It wasn’t universally recognized, of course. On a colony like Roan Oak, you were lucky to get people to generally acknowledge the direction the sun rose from every morning; you couldn’t normally get more than twenty-five out of any hundred people to agree on what year it was, and often a marriage group couldn’t settle on a last name so they all used something different. But the Children’s Hour was more regularly recognized than most “actual” holidays were, and, possibly, more enjoyed.
It was certainly louder than anything but the Spring-has-come festivals, a cacophonous clatter that echoed from one end of the settlements to the other. For, in that time when the sun had begun to set but there was still light out, across all the scattered villages, miners and carters, teachers and shopkeepers, farmers and craftspeople all put down their work and went outside.
And all of them, the gruffest miner, the sternest teacher, the most curmudgeonly shopkeeper, every single one of them, (of those who took part, of course, because there would always be some who did not participate), they all played. The brought out the balls, big and small, the bats and the nets, the mittens in winter and the sprinklers in summer, the toy trucks and the dolls, and, for an hour as the sun sank below the horizon of their new world, grown men and women acted like children for just a little while.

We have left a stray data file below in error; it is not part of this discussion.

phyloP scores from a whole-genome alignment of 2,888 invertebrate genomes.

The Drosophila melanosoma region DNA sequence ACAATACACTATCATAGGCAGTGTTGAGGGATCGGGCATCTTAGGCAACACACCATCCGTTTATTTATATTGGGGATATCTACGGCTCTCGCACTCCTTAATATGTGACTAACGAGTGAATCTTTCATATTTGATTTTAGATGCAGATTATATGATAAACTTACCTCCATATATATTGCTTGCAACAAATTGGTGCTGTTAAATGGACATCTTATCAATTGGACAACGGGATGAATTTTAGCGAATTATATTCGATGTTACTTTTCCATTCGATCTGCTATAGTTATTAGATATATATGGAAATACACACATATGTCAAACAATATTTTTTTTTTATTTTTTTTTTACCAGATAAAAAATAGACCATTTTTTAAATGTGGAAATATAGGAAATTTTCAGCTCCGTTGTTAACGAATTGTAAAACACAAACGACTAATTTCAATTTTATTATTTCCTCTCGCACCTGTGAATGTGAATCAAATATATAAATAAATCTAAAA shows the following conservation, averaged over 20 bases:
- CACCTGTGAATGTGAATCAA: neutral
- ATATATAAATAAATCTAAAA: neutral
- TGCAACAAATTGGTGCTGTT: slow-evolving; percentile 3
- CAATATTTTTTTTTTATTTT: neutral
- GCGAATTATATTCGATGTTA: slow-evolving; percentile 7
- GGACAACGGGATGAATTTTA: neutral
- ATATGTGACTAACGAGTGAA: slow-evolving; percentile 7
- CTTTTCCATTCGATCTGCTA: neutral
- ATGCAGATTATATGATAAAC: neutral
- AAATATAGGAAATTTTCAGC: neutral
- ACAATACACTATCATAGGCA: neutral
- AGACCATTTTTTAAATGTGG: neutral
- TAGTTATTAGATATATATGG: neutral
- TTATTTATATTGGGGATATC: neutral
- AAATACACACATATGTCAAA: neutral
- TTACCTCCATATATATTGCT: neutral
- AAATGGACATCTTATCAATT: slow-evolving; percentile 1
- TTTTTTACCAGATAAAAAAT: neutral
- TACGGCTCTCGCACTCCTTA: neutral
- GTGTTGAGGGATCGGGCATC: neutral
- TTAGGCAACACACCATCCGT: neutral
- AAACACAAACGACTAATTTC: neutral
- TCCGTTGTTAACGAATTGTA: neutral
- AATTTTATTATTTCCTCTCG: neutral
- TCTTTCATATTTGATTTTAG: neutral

The children, too, played, of course, most of them enjoying seeing their parents and mentors acting silly, “acting like children,” (the children would say they were acting nothing of the sort, but they’d mostly learned not to disillusion their elders, and, by the time they, themselves, were grown-ups, almost all of them forgot that particular complaint).
Some said a teacher had started the trend, wanting to connect her students and their parents; some, a doctor, who wanted people to be more healthy, to be more active outside of repetitive work. A few, who were the closest to right and the least often listened to, murmured that it had been a miner, who just wanted an excuse to kick the ball around after work.
The miner’s wives, both of them grey with age by now, smiled to themselves, and kicked the bases into place for a Children’s Hour game of baseball.
For Carry On Tuesday; today’s prompt was:
- the first verse of Longfellow’s poem The Children’s Hour
Between the dark and the daylight
When the night is beginning to lower
Comes a pause in the day’s occupations
That is known as the Children’s Hour
This story takes place in the same place as my flash fiction The Colony, sponsor for $15